Bagna Cauda Salad

February 25, 2011
2 Ratings
  • Serves 4
Author Notes

The waiter delivered a plate covered with a tangle of crisp vegetable shavings, all slicked with a thin, pungent bagna cauda dressing.

At home, I improvised with a group of vegetables that are available in most grocery stores – by no means should you feel like you have to use all the vegetables in the following recipe; just try for 4 of them so there’s enough variety, and adjust the amounts accordingly. The salad holds up well, which is important for a packed lunch. But I may just serve this at my next dinner party. —Amanda Hesser

What You'll Need
  • 2 small carrots, trimmed and peeled
  • 2 radishes, trimmed
  • 2 small turnips, trimmed and peeled
  • 2 small beets, trimmed and peeled
  • 1/4 small butternut squash (the seed end, preferably), seeded and peeled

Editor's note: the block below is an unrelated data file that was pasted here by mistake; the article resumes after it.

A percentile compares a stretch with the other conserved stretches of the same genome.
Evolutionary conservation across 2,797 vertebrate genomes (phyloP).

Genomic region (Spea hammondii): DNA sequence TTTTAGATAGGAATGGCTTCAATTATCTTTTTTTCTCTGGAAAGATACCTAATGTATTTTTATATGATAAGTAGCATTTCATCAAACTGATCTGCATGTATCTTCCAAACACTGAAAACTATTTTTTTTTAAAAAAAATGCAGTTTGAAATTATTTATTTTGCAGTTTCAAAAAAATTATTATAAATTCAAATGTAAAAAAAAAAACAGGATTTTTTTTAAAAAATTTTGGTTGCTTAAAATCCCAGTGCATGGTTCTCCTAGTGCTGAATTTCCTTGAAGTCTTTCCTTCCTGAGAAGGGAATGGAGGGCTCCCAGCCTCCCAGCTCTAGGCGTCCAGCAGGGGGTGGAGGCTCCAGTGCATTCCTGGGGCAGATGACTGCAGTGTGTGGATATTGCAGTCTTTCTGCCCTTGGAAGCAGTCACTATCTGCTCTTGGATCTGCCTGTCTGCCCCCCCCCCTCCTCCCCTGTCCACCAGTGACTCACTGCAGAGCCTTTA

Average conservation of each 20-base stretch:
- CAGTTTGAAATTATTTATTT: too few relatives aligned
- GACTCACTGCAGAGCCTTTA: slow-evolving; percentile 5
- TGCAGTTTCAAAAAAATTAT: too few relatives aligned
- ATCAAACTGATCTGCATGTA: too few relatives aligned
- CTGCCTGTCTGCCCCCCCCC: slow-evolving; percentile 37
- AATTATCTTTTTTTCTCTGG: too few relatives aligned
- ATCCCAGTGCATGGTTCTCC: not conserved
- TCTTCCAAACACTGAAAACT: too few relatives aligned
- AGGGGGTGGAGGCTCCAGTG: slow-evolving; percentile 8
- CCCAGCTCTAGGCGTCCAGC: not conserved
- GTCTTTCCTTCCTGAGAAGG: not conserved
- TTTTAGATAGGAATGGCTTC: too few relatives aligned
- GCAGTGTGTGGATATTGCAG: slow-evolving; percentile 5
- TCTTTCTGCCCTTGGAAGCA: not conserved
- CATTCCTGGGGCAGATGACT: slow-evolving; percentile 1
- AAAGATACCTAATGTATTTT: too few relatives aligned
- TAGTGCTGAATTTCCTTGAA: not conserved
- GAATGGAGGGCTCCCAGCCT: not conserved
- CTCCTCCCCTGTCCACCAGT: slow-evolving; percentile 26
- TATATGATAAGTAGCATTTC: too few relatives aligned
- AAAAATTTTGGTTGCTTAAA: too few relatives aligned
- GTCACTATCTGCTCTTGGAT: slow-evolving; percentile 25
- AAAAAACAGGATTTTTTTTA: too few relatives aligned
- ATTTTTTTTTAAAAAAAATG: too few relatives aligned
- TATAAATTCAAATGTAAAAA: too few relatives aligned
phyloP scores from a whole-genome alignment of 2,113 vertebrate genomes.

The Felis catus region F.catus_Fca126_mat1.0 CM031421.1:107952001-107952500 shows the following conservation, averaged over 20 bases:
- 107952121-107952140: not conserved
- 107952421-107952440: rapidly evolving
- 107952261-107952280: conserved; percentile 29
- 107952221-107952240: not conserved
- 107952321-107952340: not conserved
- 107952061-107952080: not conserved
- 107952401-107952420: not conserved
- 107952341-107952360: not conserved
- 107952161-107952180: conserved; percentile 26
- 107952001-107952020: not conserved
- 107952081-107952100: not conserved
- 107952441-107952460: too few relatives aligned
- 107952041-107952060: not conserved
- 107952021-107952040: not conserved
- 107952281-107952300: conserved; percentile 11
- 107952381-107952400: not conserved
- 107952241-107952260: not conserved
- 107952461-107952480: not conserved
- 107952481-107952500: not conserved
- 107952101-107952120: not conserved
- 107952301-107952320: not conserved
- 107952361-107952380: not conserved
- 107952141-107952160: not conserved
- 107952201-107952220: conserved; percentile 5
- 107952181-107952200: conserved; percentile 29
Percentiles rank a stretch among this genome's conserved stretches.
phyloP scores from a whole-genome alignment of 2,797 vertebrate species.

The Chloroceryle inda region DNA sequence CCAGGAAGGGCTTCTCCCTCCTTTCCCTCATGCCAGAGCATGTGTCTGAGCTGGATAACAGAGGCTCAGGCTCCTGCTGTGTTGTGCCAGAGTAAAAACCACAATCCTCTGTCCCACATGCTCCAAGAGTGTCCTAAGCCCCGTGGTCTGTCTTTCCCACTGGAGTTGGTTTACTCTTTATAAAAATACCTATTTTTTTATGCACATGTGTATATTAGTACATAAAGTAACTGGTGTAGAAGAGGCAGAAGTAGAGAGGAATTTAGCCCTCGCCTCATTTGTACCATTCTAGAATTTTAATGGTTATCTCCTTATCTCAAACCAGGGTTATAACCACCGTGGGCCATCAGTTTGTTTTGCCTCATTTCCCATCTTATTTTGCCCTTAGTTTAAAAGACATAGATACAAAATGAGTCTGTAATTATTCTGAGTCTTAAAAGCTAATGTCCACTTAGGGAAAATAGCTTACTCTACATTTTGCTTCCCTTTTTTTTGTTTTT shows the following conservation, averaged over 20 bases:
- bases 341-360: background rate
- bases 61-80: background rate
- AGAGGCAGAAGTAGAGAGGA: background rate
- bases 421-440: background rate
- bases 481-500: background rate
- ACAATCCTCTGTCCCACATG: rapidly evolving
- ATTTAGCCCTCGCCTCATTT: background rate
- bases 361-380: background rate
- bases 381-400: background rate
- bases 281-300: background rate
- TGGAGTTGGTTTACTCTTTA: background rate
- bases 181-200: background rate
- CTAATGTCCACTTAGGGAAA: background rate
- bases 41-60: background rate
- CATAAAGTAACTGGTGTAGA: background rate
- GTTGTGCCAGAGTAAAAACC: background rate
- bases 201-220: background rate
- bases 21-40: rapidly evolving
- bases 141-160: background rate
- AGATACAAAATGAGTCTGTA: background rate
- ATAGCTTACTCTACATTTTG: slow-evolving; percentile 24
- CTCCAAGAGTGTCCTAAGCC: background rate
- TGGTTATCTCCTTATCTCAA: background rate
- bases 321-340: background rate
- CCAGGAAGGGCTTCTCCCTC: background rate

• 8 brussels sprouts, trimmed
  • 1/4 cup whole flat leaf parsley leaves
  • 4 anchovy fillets
  • 2 small (or 1 medium) garlic cloves
  • Salt
  • 2 tablespoons lemon juice
  • 5 tablespoons olive oil
  1. Cut the carrot into 3-inch-long, sliver thin batons (I first cut the carrot crosswise into 3-inch lengths; then I cut each piece in half lengthwise; finally, I cut each half lengthwise into 1/8-inch slivers.)
  2. Using a mandoline, slice the radishes, turnips, and beets crosswise into the thinnest circles possible – they should be translucent.
  3. Put the mandoline to work again: slice the butternut squash into the thinnest ribbons possible. Stop when you have 2 cups of ribbons.
  4. Pull the brussels sprouts into leaves – you may need to trim the stem as you go to help the leaves separate, and remember that the leaves tend to wind around the sprout, so you want to pull them off the sprout in an unwinding fashion.